In light of the extraordinary impact of the Covid-19 pandemic and resulting lockdown measures on the energy system, global demand for gas has fallen substantially. Similarly oil demand has also been depressed since March 2020.
According to the International Energy Agency's Global Gas Security Demand 2020 report, demand is expected to fall this year by three per cent, or 120 billion cubic metres, its largest annual drop on record. Most of the decline in gas consumption took place in mature markets across Europe, North America and Asia. The report confirmed that these markets account for over 80 per cent of the predicted decline in global natural gas demand for 2020.
While regional countries and others, such as the US, have been competing for new energy sources and natural gas reserves in the Eastern Mediterranean, the consequences of a prolonged pandemic will be disastrous for regional economies. The importance of gas was highlighted in figures released by the US Geological Survey which estimates that the Levant Basin – the waters of Cyprus, Egypt, Israel, Lebanon and Palestine – contains 122.4 trillion cubic feet of technically recoverable gas.
Given the huge potential to provide economic growth, mitigate climate change and reduce dependence on Russian gas supplies, regional countries have resorted to a combination of military manoeuvres and diplomacy to secure their interests. Since 2006 some have intensified their exploration and drilling activities. Greece and Egypt, for example, signed a maritime deal last August setting out their respective exclusive economic zones for the exploitation of resources such as oil and gas. Similarly, in November 2019, Turkey signed a highly contested maritime border demarcation deal with Libya. This landmark agreement has been described as an attempt to rewrite the exclusive economic zones of the Mediterranean and give Turkey a significant say in transnational gas exploration and pipeline construction.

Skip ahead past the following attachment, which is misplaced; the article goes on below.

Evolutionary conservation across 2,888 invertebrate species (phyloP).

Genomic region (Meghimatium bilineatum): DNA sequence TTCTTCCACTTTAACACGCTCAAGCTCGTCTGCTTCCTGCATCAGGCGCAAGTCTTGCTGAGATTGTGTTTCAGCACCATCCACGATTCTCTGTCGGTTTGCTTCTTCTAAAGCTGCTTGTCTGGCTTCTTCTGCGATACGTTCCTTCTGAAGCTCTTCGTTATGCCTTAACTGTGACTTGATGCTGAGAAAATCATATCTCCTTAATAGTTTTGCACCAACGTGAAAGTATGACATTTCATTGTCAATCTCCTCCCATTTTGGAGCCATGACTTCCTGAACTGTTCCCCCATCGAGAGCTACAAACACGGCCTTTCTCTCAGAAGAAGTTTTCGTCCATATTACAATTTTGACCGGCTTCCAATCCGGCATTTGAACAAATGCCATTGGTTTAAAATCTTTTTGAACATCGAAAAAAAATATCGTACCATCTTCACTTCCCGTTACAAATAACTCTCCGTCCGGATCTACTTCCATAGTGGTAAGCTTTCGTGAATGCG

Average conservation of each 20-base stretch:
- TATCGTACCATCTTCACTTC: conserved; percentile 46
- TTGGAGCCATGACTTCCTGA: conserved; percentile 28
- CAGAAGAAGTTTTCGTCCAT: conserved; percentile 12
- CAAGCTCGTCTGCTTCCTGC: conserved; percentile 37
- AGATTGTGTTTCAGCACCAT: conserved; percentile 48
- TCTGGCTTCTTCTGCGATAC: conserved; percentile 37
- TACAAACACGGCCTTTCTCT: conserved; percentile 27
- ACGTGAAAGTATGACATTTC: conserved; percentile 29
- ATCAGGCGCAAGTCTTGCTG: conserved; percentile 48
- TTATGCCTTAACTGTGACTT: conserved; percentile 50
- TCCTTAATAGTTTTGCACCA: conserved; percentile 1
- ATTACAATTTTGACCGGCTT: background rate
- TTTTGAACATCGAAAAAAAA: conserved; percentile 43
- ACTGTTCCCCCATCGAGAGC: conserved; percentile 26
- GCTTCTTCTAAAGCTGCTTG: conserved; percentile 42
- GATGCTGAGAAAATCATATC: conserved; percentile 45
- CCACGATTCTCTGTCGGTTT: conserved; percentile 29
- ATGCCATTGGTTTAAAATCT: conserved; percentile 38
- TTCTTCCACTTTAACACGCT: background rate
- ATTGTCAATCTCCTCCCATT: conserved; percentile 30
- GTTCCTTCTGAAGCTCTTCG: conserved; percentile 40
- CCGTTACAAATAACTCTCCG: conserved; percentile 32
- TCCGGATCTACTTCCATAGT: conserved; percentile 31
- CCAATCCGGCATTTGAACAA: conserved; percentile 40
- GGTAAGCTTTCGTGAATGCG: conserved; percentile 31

On the other hand, significant gas discoveries have been made in major gas fields like Egypt's Zohr and Israel's Tamar. However, the ability of both countries to exploit these fields has been seriously constrained by the pandemic. One gas analyst at GlobalData explained last month that, "Major gas fields including Zohr and Tamar have constrained production in light of diminished domestic demand and an unfavourable LNG (liquefied natural gas) market."
This comment echoes the view held by the IEA in its Gas 2020 report that global gas demand in 2020 is set to fall by twice the amount lost after the 2008 financial crisis. Of course, when compared with oil, natural gas has so far experienced a less severe impact but it is far from immune from the current crisis.
In spite of an expected gradual recovery in 2021, the Covid-19 crisis will have a long-lasting impact on gas production in the Eastern Mediterranean region. Predictably, the coronavirus will further depress new investment drive prices as producers compete for market shares. Already, in April this year ExxonMobil postponed drilling in Cyprus until September 2021, and in May the European multinationals Eni and Total followed suit.
In light of the ongoing pandemic, energy companies will be forced to review their business plans and activities. It is clear that in the short term, the key gas producers in the region like BP, Eni, Shell and Total will continue to face lower gas prices and gas production curtailments due to the severe impact of the pandemic. In the long term, the ability of regional governments to attract international investors and make the Eastern Mediterranean an energy haven will depend on how much they are prepared to invest in exploration and drilling.
The views expressed in this article belong to the author and do not necessarily reflect the editorial policy of Middle East Monitor.